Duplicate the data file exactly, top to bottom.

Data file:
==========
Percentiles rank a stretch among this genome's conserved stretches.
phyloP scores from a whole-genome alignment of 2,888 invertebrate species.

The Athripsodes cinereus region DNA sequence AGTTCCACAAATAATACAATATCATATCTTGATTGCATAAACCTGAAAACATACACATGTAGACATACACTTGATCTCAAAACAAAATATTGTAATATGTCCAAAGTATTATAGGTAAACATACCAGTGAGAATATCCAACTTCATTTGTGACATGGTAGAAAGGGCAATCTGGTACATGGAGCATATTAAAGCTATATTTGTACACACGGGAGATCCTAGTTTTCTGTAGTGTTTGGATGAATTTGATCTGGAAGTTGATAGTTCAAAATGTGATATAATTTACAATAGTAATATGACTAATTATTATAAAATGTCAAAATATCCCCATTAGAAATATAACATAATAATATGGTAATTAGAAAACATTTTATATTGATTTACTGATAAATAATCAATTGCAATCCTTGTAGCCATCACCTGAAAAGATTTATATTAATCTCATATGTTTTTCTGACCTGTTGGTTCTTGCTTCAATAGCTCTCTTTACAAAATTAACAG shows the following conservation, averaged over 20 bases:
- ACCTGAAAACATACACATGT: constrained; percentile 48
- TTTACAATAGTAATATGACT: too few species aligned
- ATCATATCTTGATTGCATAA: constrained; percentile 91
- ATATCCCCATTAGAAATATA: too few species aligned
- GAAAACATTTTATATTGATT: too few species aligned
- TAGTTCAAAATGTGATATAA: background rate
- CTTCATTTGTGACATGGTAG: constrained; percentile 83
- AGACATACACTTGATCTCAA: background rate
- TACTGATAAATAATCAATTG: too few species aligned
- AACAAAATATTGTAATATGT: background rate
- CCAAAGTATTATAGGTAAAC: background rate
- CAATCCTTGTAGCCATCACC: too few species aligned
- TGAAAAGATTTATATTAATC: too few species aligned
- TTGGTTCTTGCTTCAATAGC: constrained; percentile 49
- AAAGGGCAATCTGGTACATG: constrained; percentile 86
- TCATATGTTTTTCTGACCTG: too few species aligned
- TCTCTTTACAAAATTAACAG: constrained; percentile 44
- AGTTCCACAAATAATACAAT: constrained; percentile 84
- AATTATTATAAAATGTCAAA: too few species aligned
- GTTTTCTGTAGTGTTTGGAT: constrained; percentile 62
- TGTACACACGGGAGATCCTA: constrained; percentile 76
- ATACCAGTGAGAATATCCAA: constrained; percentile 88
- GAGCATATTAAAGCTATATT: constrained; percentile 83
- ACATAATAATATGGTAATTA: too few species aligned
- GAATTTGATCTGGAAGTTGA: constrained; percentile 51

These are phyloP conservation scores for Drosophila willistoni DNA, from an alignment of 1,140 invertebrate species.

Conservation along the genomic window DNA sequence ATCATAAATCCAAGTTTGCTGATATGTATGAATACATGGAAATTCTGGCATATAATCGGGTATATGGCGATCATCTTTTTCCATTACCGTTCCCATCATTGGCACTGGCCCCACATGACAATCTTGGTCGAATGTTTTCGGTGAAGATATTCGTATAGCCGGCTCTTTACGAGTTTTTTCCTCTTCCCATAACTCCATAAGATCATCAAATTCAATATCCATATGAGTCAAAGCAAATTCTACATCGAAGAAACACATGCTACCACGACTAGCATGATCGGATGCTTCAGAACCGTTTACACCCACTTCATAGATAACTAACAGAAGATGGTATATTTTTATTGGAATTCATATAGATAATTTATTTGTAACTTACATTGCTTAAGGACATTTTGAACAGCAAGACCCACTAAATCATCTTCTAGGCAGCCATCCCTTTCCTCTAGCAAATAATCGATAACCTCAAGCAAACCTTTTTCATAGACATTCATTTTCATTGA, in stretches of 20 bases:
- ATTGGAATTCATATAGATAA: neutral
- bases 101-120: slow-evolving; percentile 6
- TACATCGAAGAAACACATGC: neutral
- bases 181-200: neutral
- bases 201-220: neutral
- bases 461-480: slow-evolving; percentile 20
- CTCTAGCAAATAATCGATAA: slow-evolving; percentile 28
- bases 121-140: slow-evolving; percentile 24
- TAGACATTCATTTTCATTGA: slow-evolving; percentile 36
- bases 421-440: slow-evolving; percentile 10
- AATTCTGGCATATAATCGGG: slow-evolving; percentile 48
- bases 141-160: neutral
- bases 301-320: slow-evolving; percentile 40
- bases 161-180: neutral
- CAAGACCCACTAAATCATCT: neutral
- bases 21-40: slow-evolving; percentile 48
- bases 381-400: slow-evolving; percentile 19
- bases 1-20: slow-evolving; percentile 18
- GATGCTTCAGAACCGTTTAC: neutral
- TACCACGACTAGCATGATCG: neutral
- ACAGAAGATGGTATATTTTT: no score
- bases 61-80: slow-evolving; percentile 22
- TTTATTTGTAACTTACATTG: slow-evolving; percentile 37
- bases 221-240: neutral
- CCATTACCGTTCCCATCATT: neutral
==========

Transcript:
Percentiles rank a stretch among this genome's conserved stretches.
phyloP scores from a whole-genome alignment of 2,888 invertebrate species.

The Athripsodes cinereus region DNA sequence AGTTCCACAAATAATACAATATCATATCTTGATTGCATAAACCTGAAAACATACACATGTAGACATACACTTGATCTCAAAACAAAATATTGTAATATGTCCAAAGTATTATAGGTAAACATACCAGTGAGAATATCCAACTTCATTTGTGACATGGTAGAAAGGGCAATCTGGTACATGGAGCATATTAAAGCTATATTTGTACACACGGGAGATCCTAGTTTTCTGTAGTGTTTGGATGAATTTGATCTGGAAGTTGATAGTTCAAAATGTGATATAATTTACAATAGTAATATGACTAATTATTATAAAATGTCAAAATATCCCCATTAGAAATATAACATAATAATATGGTAATTAGAAAACATTTTATATTGATTTACTGATAAATAATCAATTGCAATCCTTGTAGCCATCACCTGAAAAGATTTATATTAATCTCATATGTTTTTCTGACCTGTTGGTTCTTGCTTCAATAGCTCTCTTTACAAAATTAACAG shows the following conservation, averaged over 20 bases:
- ACCTGAAAACATACACATGT: constrained; percentile 48
- TTTACAATAGTAATATGACT: too few species aligned
- ATCATATCTTGATTGCATAA: constrained; percentile 91
- ATATCCCCATTAGAAATATA: too few species aligned
- GAAAACATTTTATATTGATT: too few species aligned
- TAGTTCAAAATGTGATATAA: background rate
- CTTCATTTGTGACATGGTAG: constrained; percentile 83
- AGACATACACTTGATCTCAA: background rate
- TACTGATAAATAATCAATTG: too few species aligned
- AACAAAATATTGTAATATGT: background rate
- CCAAAGTATTATAGGTAAAC: background rate
- CAATCCTTGTAGCCATCACC: too few species aligned
- TGAAAAGATTTATATTAATC: too few species aligned
- TTGGTTCTTGCTTCAATAGC: constrained; percentile 49
- AAAGGGCAATCTGGTACATG: constrained; percentile 86
- TCATATGTTTTTCTGACCTG: too few species aligned
- TCTCTTTACAAAATTAACAG: constrained; percentile 44
- AGTTCCACAAATAATACAAT: constrained; percentile 84
- AATTATTATAAAATGTCAAA: too few species aligned
- GTTTTCTGTAGTGTTTGGAT: constrained; percentile 62
- TGTACACACGGGAGATCCTA: constrained; percentile 76
- ATACCAGTGAGAATATCCAA: constrained; percentile 88
- GAGCATATTAAAGCTATATT: constrained; percentile 83
- ACATAATAATATGGTAATTA: too few species aligned
- GAATTTGATCTGGAAGTTGA: constrained; percentile 51

These are phyloP conservation scores for Drosophila willistoni DNA, from an alignment of 1,140 invertebrate species.

Conservation along the genomic window DNA sequence ATCATAAATCCAAGTTTGCTGATATGTATGAATACATGGAAATTCTGGCATATAATCGGGTATATGGCGATCATCTTTTTCCATTACCGTTCCCATCATTGGCACTGGCCCCACATGACAATCTTGGTCGAATGTTTTCGGTGAAGATATTCGTATAGCCGGCTCTTTACGAGTTTTTTCCTCTTCCCATAACTCCATAAGATCATCAAATTCAATATCCATATGAGTCAAAGCAAATTCTACATCGAAGAAACACATGCTACCACGACTAGCATGATCGGATGCTTCAGAACCGTTTACACCCACTTCATAGATAACTAACAGAAGATGGTATATTTTTATTGGAATTCATATAGATAATTTATTTGTAACTTACATTGCTTAAGGACATTTTGAACAGCAAGACCCACTAAATCATCTTCTAGGCAGCCATCCCTTTCCTCTAGCAAATAATCGATAACCTCAAGCAAACCTTTTTCATAGACATTCATTTTCATTGA, in stretches of 20 bases:
- ATTGGAATTCATATAGATAA: neutral
- bases 101-120: slow-evolving; percentile 6
- TACATCGAAGAAACACATGC: neutral
- bases 181-200: neutral
- bases 201-220: neutral
- bases 461-480: slow-evolving; percentile 20
- CTCTAGCAAATAATCGATAA: slow-evolving; percentile 28
- bases 121-140: slow-evolving; percentile 24
- TAGACATTCATTTTCATTGA: slow-evolving; percentile 36
- bases 421-440: slow-evolving; percentile 10
- AATTCTGGCATATAATCGGG: slow-evolving; percentile 48
- bases 141-160: neutral
- bases 301-320: slow-evolving; percentile 40
- bases 161-180: neutral
- CAAGACCCACTAAATCATCT: neutral
- bases 21-40: slow-evolving; percentile 48
- bases 381-400: slow-evolving; percentile 19
- bases 1-20: slow-evolving; percentile 18
- GATGCTTCAGAACCGTTTAC: neutral
- TACCACGACTAGCATGATCG: neutral
- ACAGAAGATGGTATATTTTT: no score
- bases 61-80: slow-evolving; percentile 22
- TTTATTTGTAACTTACATTG: slow-evolving; percentile 37
- bases 221-240: neutral
- CCATTACCGTTCCCATCATT: neutral